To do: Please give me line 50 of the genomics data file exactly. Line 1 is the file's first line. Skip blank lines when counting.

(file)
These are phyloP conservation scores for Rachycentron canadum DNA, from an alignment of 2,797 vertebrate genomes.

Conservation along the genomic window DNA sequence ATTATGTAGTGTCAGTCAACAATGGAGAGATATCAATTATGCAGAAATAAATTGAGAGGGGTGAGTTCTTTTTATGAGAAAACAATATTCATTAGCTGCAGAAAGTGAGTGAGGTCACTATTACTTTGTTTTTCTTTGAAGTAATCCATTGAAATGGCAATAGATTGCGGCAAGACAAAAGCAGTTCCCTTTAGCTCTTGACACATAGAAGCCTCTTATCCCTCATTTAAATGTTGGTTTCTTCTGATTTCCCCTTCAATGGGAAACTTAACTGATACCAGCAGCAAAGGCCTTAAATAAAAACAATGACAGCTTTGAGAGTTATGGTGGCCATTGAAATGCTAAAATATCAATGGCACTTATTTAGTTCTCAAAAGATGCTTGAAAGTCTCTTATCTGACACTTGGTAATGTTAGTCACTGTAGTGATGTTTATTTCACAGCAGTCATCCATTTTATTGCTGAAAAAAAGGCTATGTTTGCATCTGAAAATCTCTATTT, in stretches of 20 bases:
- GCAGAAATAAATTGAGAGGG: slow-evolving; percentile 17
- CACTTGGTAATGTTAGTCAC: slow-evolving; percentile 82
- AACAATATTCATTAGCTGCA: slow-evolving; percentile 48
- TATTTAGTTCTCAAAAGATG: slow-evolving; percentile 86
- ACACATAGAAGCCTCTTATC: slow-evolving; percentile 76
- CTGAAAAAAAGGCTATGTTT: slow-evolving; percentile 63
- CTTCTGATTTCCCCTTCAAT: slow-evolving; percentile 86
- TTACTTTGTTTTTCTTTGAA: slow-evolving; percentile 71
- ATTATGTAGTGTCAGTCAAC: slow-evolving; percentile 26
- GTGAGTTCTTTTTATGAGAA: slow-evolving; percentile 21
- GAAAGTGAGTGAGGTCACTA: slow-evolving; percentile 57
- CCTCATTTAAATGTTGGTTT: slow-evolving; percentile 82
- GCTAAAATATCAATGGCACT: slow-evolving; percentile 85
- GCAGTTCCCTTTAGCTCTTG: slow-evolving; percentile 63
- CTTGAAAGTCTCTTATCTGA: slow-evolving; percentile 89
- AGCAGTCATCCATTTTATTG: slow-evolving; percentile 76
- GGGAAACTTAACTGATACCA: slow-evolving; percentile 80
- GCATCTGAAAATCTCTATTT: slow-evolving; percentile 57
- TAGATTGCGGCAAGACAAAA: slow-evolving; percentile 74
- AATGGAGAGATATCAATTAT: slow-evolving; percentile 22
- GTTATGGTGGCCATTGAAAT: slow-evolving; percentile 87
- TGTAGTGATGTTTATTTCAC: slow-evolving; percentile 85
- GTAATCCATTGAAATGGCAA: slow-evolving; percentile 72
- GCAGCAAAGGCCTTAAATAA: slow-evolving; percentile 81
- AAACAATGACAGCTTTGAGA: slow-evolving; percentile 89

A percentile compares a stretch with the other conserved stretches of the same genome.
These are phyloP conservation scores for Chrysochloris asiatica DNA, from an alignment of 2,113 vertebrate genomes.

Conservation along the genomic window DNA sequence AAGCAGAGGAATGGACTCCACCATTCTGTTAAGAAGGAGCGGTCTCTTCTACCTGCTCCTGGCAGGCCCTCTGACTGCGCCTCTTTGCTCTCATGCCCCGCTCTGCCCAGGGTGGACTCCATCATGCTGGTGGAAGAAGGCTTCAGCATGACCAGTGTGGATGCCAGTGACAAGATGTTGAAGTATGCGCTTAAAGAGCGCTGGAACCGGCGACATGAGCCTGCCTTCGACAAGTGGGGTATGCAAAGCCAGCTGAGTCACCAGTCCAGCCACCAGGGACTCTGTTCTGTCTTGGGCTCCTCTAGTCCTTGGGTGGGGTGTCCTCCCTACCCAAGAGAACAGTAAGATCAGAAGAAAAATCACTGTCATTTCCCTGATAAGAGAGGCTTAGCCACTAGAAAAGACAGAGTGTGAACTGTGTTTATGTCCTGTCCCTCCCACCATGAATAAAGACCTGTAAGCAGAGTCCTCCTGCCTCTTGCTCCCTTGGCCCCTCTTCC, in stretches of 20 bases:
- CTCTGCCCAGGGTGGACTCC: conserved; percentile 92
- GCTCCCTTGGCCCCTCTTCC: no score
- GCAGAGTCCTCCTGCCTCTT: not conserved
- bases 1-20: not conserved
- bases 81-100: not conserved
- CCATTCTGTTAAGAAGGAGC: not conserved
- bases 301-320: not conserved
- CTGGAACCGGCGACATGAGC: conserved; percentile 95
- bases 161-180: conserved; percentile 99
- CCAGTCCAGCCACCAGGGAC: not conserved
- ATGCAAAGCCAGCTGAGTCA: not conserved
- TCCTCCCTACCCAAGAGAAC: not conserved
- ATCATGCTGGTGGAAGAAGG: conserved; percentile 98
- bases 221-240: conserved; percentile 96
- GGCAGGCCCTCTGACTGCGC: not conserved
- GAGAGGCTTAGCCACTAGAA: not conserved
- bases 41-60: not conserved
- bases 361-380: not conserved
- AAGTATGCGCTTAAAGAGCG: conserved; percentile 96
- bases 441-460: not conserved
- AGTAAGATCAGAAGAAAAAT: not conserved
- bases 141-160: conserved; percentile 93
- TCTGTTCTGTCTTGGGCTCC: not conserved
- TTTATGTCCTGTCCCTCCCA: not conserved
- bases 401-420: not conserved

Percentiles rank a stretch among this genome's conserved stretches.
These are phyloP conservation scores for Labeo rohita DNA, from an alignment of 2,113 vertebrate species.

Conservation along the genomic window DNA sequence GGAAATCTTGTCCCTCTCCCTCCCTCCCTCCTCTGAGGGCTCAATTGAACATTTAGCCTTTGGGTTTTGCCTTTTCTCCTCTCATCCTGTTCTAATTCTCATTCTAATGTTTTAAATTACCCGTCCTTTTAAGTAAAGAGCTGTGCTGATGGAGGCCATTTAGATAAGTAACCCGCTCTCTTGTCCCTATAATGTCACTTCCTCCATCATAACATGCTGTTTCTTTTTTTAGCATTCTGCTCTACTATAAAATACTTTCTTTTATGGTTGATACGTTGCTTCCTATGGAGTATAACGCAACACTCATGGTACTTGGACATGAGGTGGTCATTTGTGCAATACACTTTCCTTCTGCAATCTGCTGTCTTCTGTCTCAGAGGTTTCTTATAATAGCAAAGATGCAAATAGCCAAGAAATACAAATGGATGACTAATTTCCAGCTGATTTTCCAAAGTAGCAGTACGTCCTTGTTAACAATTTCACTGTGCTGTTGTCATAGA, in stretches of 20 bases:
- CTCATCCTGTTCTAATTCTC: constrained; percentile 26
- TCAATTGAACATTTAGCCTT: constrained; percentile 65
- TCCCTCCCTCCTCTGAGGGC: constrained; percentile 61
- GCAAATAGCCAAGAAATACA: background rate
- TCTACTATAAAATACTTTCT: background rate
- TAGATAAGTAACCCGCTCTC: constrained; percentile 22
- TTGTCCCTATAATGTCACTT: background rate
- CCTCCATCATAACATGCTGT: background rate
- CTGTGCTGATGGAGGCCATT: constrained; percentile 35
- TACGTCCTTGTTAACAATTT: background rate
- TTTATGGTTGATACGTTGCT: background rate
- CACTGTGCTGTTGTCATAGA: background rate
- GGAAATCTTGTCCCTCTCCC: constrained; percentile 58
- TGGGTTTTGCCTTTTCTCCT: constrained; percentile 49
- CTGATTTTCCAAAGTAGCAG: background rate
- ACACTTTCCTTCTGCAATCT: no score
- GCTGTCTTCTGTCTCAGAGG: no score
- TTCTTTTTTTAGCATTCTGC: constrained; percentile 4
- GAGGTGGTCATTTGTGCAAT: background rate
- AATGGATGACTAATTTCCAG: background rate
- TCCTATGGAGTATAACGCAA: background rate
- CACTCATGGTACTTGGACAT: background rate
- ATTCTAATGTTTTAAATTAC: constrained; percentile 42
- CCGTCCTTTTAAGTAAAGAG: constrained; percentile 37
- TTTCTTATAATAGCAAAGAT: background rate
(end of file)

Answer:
- bases 441-460: not conserved